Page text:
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Can We Reduce Car Use Fairly?

Published on
11 Sep 2023
Publication Type

A Briefing on Transport

In advance of the Scottish Government publishing their sectoral just transition plan for transport, the Commission held a series of workshops and engagements in Dundee on the 12th and 13th April 2023.

The aim of the sessions was to agree advice for the Scottish Government on critical questions that will require addressing in the upcoming plan for the transport sector.  The focus of the engagement activity was to investigate the justice considerations of car reduction policies.

The challenge

The Scottish Government has set a target of reducing car kilometres by 20% by 2030. The existing transport system is already highly inequitable, and rail, bus and ferry services need urgent improvements. Policies aimed at limiting car use could make this worse unless a clear, practical and affordable strategy is developed to tackle social isolation, support low-paid essential workers, expand access for people with mobility issues, and make affordable places and communities that have less need for car travel to access goods, services, amenities and facilities.

Key messages

1. A just transition for transport requires a whole systems approach.

The nature, pace and scale of the challenge requires policy action that goes well beyond piecemeal, regionally limited, or opportunistic efforts. A just transition cannot be achieved by working in silos or relying on single “silver bullet” policies when what is required is a package of policies combining “carrots” and “sticks” that will need to be carefully differentiated based on specific local and place-based needs. After decades of centralisation, a just transition for transport must be supported by strategic action in terms of spatial policy, land use planning and a new funding model capable of delivering the required investment.

2. A redistributive strategy is needed to achieve public consent for the big changes.

There are no realistic ‘win-win’ solutions available and the core just transition principle of achieving a fair distribution of costs and benefits must be applied. Revenues raised from measures such as road user charges, particularly on those on highest incomes driving SUVs and large cars, must be redistributed to achieve demonstrable benefits for public transport users and those most disadvantaged by the current transport system. There cannot be a perception that wealthy people are “getting away with it” or gaming the system if trust in the required measures is to be sustained, and a long-term public information campaign will be needed to build collective understanding of what action is being taken, how full compliance is being achieved, progress reporting, challenges and positive impacts.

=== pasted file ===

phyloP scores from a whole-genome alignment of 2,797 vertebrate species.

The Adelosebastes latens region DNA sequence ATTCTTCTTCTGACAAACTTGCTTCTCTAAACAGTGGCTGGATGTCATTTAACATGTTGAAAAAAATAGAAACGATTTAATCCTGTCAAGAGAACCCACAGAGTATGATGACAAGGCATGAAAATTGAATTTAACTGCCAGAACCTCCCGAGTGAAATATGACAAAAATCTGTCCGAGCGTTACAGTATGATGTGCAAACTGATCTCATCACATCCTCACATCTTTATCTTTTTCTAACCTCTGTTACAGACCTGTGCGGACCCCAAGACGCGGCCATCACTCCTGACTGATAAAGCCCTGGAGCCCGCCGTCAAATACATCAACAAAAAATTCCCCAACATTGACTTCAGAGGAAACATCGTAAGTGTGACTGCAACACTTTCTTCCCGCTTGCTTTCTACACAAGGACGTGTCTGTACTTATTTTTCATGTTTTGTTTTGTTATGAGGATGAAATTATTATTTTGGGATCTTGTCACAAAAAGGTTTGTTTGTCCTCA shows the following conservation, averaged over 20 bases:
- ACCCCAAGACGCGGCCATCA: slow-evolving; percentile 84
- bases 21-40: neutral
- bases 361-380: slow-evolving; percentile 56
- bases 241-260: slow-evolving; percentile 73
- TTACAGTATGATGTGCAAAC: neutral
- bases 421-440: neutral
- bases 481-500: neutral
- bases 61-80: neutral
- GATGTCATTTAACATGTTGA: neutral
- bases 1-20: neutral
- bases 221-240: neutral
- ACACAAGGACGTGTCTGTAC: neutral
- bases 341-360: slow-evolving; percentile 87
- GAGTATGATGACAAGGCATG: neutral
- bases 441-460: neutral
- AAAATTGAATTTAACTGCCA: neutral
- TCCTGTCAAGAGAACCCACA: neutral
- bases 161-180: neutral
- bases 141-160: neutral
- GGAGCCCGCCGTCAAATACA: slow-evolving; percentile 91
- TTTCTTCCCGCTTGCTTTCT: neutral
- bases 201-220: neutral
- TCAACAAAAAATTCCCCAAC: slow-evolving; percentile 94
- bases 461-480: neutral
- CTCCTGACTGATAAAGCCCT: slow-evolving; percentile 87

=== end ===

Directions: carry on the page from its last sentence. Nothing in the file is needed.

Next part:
3. The key risk is social isolation.

The needs of vulnerable groups must be central to decision-making through proper consultation and engagement to ensure the transport system meets the needs of disabled people, those with caring responsibilities and lower income workers particularly in socially essential fields such as social care. Policymakers should identify, and share clear steps taken to mitigate, the consistent gap between their experience as users of the transport system and the experience of those at the margins.

To view the full content of the report, please download the PDF below. 

Accessible PDF

Can We Reduce Car Use Fairly?
(PDF, 3 MB)

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